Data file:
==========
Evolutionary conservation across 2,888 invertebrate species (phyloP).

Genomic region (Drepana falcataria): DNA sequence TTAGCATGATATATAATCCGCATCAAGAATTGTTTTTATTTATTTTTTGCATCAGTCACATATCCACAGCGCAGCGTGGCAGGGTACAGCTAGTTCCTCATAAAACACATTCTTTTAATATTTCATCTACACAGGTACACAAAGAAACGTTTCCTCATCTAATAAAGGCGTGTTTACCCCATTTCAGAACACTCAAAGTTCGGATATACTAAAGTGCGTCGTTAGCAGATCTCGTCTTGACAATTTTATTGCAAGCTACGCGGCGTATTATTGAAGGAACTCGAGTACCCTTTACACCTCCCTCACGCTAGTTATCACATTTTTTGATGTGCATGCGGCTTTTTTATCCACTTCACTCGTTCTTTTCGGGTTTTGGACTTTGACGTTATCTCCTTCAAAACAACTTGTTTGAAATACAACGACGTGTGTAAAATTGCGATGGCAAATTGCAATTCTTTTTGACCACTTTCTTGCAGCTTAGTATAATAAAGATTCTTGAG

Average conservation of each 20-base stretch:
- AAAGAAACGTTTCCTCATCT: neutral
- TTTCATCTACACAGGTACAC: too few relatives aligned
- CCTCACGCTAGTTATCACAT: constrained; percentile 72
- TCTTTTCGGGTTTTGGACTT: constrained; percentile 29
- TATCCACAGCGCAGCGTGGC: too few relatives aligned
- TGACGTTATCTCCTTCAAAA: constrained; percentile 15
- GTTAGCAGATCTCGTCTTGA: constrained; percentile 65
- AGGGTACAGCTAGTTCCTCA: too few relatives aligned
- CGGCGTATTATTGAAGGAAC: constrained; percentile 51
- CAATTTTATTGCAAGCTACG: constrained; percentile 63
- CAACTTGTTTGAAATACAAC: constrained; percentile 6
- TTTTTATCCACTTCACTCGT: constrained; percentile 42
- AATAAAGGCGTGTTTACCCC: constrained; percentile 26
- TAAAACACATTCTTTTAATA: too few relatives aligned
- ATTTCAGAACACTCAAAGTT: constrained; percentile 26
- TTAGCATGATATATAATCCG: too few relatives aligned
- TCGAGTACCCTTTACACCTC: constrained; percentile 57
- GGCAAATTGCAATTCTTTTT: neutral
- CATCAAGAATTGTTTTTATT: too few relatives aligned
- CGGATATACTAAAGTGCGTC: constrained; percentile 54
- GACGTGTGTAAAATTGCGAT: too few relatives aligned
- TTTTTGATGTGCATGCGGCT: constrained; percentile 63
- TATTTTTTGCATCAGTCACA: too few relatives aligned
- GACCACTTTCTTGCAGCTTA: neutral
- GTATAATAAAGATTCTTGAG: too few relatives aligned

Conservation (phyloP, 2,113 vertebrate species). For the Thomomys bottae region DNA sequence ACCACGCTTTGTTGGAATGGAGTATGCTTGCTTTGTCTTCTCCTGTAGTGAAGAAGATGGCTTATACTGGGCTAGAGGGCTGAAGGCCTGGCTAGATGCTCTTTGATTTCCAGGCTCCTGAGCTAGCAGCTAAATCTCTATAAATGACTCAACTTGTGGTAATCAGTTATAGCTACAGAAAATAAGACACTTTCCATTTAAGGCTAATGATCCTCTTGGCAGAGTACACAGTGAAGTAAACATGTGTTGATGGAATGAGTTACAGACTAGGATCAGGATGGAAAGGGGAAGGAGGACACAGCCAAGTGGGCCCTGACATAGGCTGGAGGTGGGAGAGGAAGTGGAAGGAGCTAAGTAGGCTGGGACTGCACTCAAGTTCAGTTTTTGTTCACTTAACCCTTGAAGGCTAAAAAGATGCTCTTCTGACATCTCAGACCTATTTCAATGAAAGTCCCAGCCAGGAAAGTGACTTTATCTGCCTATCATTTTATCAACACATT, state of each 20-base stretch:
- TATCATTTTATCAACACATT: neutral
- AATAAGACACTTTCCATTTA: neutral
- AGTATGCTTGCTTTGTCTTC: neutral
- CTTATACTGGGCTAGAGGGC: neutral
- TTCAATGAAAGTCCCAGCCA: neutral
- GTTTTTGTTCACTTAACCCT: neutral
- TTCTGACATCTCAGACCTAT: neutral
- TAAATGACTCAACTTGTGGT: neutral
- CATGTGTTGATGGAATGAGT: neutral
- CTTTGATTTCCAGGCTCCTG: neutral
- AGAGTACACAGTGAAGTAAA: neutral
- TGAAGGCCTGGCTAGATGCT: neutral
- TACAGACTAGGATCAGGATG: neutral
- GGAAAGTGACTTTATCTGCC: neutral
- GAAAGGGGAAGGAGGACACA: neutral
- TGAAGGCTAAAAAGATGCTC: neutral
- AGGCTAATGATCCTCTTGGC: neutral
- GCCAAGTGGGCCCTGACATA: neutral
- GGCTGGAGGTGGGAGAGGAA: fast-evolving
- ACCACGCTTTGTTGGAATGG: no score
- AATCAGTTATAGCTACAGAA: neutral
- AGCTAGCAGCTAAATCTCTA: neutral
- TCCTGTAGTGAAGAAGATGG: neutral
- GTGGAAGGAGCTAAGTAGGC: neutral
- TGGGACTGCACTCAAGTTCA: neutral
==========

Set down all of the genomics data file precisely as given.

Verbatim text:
Evolutionary conservation across 2,888 invertebrate species (phyloP).

Genomic region (Drepana falcataria): DNA sequence TTAGCATGATATATAATCCGCATCAAGAATTGTTTTTATTTATTTTTTGCATCAGTCACATATCCACAGCGCAGCGTGGCAGGGTACAGCTAGTTCCTCATAAAACACATTCTTTTAATATTTCATCTACACAGGTACACAAAGAAACGTTTCCTCATCTAATAAAGGCGTGTTTACCCCATTTCAGAACACTCAAAGTTCGGATATACTAAAGTGCGTCGTTAGCAGATCTCGTCTTGACAATTTTATTGCAAGCTACGCGGCGTATTATTGAAGGAACTCGAGTACCCTTTACACCTCCCTCACGCTAGTTATCACATTTTTTGATGTGCATGCGGCTTTTTTATCCACTTCACTCGTTCTTTTCGGGTTTTGGACTTTGACGTTATCTCCTTCAAAACAACTTGTTTGAAATACAACGACGTGTGTAAAATTGCGATGGCAAATTGCAATTCTTTTTGACCACTTTCTTGCAGCTTAGTATAATAAAGATTCTTGAG

Average conservation of each 20-base stretch:
- AAAGAAACGTTTCCTCATCT: neutral
- TTTCATCTACACAGGTACAC: too few relatives aligned
- CCTCACGCTAGTTATCACAT: constrained; percentile 72
- TCTTTTCGGGTTTTGGACTT: constrained; percentile 29
- TATCCACAGCGCAGCGTGGC: too few relatives aligned
- TGACGTTATCTCCTTCAAAA: constrained; percentile 15
- GTTAGCAGATCTCGTCTTGA: constrained; percentile 65
- AGGGTACAGCTAGTTCCTCA: too few relatives aligned
- CGGCGTATTATTGAAGGAAC: constrained; percentile 51
- CAATTTTATTGCAAGCTACG: constrained; percentile 63
- CAACTTGTTTGAAATACAAC: constrained; percentile 6
- TTTTTATCCACTTCACTCGT: constrained; percentile 42
- AATAAAGGCGTGTTTACCCC: constrained; percentile 26
- TAAAACACATTCTTTTAATA: too few relatives aligned
- ATTTCAGAACACTCAAAGTT: constrained; percentile 26
- TTAGCATGATATATAATCCG: too few relatives aligned
- TCGAGTACCCTTTACACCTC: constrained; percentile 57
- GGCAAATTGCAATTCTTTTT: neutral
- CATCAAGAATTGTTTTTATT: too few relatives aligned
- CGGATATACTAAAGTGCGTC: constrained; percentile 54
- GACGTGTGTAAAATTGCGAT: too few relatives aligned
- TTTTTGATGTGCATGCGGCT: constrained; percentile 63
- TATTTTTTGCATCAGTCACA: too few relatives aligned
- GACCACTTTCTTGCAGCTTA: neutral
- GTATAATAAAGATTCTTGAG: too few relatives aligned

Conservation (phyloP, 2,113 vertebrate species). For the Thomomys bottae region DNA sequence ACCACGCTTTGTTGGAATGGAGTATGCTTGCTTTGTCTTCTCCTGTAGTGAAGAAGATGGCTTATACTGGGCTAGAGGGCTGAAGGCCTGGCTAGATGCTCTTTGATTTCCAGGCTCCTGAGCTAGCAGCTAAATCTCTATAAATGACTCAACTTGTGGTAATCAGTTATAGCTACAGAAAATAAGACACTTTCCATTTAAGGCTAATGATCCTCTTGGCAGAGTACACAGTGAAGTAAACATGTGTTGATGGAATGAGTTACAGACTAGGATCAGGATGGAAAGGGGAAGGAGGACACAGCCAAGTGGGCCCTGACATAGGCTGGAGGTGGGAGAGGAAGTGGAAGGAGCTAAGTAGGCTGGGACTGCACTCAAGTTCAGTTTTTGTTCACTTAACCCTTGAAGGCTAAAAAGATGCTCTTCTGACATCTCAGACCTATTTCAATGAAAGTCCCAGCCAGGAAAGTGACTTTATCTGCCTATCATTTTATCAACACATT, state of each 20-base stretch:
- TATCATTTTATCAACACATT: neutral
- AATAAGACACTTTCCATTTA: neutral
- AGTATGCTTGCTTTGTCTTC: neutral
- CTTATACTGGGCTAGAGGGC: neutral
- TTCAATGAAAGTCCCAGCCA: neutral
- GTTTTTGTTCACTTAACCCT: neutral
- TTCTGACATCTCAGACCTAT: neutral
- TAAATGACTCAACTTGTGGT: neutral
- CATGTGTTGATGGAATGAGT: neutral
- CTTTGATTTCCAGGCTCCTG: neutral
- AGAGTACACAGTGAAGTAAA: neutral
- TGAAGGCCTGGCTAGATGCT: neutral
- TACAGACTAGGATCAGGATG: neutral
- GGAAAGTGACTTTATCTGCC: neutral
- GAAAGGGGAAGGAGGACACA: neutral
- TGAAGGCTAAAAAGATGCTC: neutral
- AGGCTAATGATCCTCTTGGC: neutral
- GCCAAGTGGGCCCTGACATA: neutral
- GGCTGGAGGTGGGAGAGGAA: fast-evolving
- ACCACGCTTTGTTGGAATGG: no score
- AATCAGTTATAGCTACAGAA: neutral
- AGCTAGCAGCTAAATCTCTA: neutral
- TCCTGTAGTGAAGAAGATGG: neutral
- GTGGAAGGAGCTAAGTAGGC: neutral
- TGGGACTGCACTCAAGTTCA: neutral